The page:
The world of wild animals by Andrey Gudkov

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The lost species

This resembling a human being monkey is almost not known to public at large though it is them who are the closest human’s relatives nowadays. Their inhabitation on the nature is limited by the central part of Congo Democratic Republic. However there remain almost none of them in the wild nature. Claudine Andre, the founder and director of the national park “Lola ya Bonobo” in Congo Democratic Republic (Zaire), says her park is, perhaps, the only place on the Earth where one can watch a Bonobo (Pan paniscus) – rare and vanishing species of resembling a human being monkey in surroundings highest possibly close to a natural one.

“Thank you, Andrey, to be the first Russian photographer coming in “Lola ya Bonobo”! We hope that this visit will give a better knowledge of this 4-th great Ape, that some people call “the forgotten Ape”, but it can be the first great Ape, who will disappeared from the Planet”!

Claudine Andre
Democratic Republic of Congo
May of 2007

Road to paradise

I have been preparing to this trip to Zaire for almost year and a half. Once during my last stay at the national park Conkuati (Republic of the Congo) I learned from its director Aliette Jamar about existence of a special reserve “Lola ya Bonobo” — “Paradise for Bonobo”. Some scientists say about these monkeys that they are not animals but different people. Complete disappearance treats today the smart and well-wishing Bonobo. That is why I liked so much to have a look at how the closest human’s relatives lucky to avoid poachers live in their “boarding house”. Their mimics are very much like humans: same gestures, grimaces, and behavior are very similar to a human.

First advisor of the Russian Embassy in Republic of the Congo helped to organize correspondence with the park’s director Claudine Andre. However due to communication irregularity (political situation has been unstable in this country for many years) our negotiations were lingering. Letters didn’t reach her. Responses were being lost. Then, finally, the lady of “the monkey’s paradise” gave her go-ahead.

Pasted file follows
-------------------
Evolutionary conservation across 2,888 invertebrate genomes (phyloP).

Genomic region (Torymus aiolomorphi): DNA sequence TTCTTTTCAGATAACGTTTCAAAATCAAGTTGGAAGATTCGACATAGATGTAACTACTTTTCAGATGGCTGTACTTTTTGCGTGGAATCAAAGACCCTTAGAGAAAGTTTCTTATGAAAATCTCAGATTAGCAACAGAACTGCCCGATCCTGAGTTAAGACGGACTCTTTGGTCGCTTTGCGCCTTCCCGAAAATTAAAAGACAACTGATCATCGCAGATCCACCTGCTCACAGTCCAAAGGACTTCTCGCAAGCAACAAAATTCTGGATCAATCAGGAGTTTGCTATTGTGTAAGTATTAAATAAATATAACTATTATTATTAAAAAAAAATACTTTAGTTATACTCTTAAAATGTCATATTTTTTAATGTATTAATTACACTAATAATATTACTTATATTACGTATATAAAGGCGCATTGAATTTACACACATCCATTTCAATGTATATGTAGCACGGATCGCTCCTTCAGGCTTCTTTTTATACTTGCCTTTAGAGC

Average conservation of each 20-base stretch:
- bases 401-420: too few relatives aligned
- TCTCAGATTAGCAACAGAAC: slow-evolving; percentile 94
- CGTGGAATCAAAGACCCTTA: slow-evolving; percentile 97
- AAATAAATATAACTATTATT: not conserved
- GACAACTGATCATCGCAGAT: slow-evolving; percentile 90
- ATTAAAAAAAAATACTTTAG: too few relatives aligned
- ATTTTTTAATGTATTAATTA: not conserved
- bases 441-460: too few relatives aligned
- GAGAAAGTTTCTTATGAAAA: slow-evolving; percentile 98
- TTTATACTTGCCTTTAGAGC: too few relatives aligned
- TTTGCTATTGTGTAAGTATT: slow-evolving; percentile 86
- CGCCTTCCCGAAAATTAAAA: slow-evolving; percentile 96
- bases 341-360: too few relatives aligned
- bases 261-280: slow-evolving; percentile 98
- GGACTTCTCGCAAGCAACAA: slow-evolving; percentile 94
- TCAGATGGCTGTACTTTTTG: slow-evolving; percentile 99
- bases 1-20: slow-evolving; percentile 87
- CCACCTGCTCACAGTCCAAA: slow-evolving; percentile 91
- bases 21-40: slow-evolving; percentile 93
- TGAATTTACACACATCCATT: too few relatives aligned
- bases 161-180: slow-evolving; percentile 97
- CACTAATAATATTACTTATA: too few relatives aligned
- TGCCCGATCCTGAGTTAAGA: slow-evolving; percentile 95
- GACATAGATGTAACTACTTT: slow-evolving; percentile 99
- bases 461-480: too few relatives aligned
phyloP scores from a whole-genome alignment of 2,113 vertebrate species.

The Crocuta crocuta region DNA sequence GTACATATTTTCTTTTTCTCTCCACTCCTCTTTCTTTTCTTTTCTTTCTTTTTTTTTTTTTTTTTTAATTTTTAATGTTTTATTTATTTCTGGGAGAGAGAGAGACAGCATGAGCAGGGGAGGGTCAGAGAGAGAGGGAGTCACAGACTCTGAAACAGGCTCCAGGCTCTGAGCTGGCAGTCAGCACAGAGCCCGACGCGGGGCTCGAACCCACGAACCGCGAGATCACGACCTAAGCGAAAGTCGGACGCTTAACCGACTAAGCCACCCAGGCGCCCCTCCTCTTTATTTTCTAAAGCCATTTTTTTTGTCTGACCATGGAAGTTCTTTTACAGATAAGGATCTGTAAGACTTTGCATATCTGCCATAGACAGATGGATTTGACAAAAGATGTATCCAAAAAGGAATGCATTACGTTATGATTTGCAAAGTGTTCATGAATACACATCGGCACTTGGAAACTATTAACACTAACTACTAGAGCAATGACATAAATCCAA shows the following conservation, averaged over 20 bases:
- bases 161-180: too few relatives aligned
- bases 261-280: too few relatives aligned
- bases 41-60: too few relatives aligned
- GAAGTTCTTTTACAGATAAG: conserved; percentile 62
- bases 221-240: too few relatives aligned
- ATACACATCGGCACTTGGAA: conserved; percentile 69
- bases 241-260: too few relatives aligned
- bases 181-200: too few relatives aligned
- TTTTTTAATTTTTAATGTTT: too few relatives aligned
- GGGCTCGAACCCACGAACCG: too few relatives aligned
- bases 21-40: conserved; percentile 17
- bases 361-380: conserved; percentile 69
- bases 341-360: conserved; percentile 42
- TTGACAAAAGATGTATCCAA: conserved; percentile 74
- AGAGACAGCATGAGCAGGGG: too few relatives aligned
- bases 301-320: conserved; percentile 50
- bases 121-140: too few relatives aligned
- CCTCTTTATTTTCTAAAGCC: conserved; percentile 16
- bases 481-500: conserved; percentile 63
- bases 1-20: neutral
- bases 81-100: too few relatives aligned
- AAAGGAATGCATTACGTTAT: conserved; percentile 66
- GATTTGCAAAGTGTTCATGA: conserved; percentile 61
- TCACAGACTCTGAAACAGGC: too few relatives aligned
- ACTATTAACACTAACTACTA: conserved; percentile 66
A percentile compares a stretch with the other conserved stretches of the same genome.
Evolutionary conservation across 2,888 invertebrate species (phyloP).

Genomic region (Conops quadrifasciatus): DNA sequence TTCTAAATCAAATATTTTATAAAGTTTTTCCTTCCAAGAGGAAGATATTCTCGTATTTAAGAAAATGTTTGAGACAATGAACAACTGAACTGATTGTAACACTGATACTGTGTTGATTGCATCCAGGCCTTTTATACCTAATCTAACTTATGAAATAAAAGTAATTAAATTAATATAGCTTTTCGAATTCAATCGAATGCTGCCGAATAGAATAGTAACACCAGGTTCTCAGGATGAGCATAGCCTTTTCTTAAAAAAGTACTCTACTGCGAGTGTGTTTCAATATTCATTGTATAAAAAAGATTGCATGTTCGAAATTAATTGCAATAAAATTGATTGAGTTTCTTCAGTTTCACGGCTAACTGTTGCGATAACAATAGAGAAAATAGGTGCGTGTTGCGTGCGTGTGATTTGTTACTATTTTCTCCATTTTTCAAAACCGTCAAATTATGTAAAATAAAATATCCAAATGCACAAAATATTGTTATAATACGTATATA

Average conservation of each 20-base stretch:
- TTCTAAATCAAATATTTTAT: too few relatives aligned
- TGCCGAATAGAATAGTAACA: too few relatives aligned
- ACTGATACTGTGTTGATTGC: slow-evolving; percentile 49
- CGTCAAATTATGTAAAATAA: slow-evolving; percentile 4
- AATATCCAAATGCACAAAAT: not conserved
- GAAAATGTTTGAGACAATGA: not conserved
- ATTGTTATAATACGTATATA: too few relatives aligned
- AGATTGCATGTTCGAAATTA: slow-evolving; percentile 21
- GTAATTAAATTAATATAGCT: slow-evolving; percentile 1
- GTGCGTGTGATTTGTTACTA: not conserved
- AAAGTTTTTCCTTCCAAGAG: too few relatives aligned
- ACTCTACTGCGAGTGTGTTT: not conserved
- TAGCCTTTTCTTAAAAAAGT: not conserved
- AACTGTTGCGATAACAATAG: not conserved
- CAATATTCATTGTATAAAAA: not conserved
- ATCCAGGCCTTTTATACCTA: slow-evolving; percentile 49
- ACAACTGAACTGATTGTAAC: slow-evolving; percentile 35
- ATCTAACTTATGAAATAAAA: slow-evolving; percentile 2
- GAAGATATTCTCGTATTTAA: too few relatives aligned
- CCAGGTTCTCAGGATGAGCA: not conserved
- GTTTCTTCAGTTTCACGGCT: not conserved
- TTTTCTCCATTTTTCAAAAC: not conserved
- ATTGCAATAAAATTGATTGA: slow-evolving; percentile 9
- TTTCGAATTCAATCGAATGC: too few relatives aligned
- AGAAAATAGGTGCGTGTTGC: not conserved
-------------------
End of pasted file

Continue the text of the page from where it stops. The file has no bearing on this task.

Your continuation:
There was enough to think about during nine hours flight: I had a few kilograms of expensive equipment with me and a way to “Lola ya Bonobo” runs through one of the most dangerous for a European places — Kinshasa, not safe from criminal point of view. Only a promise of pick up at the airport given by the Embassy staff reassured.

A plane landed in twilight. When all customs formalities were settled down night had completely entered upon her fortune. It was stuffy and dark. Cars coming in the opposite direction illuminated unlit streets of Kinshasa for only a short time.

I relaxed a bit in the car: all doors were locked, my window opened slightly for a dozen of centimeters, and there was a convoy next to a driver. I settled back into a seat and started to send sms to the motherland. In a moment I realized that a message would never reach an addressee: with lightning speed a hand appeared in a window aperture from blackness of night, gripped my mobile phone and disappeared. Meanwhile our car continued to drive with rather high speed. All necessary numbers and addressed left in the phonebook. Fortunately, I had another phone. But my good mood was ruined. Later I was told theft of mobiles from cars on the run was favourite amusement of wayside riffraff. And the road from the airport to the town has rather bad reputation.

“Why, do not worry so much about”, the convoy tried to console me. “You stay overnight in a hotel in Kinshasa, in the morning will get round to the park — it is about forty kilometers from the capital. Local driver would go to the national park on night roads not at any price”.

Edem for bonobo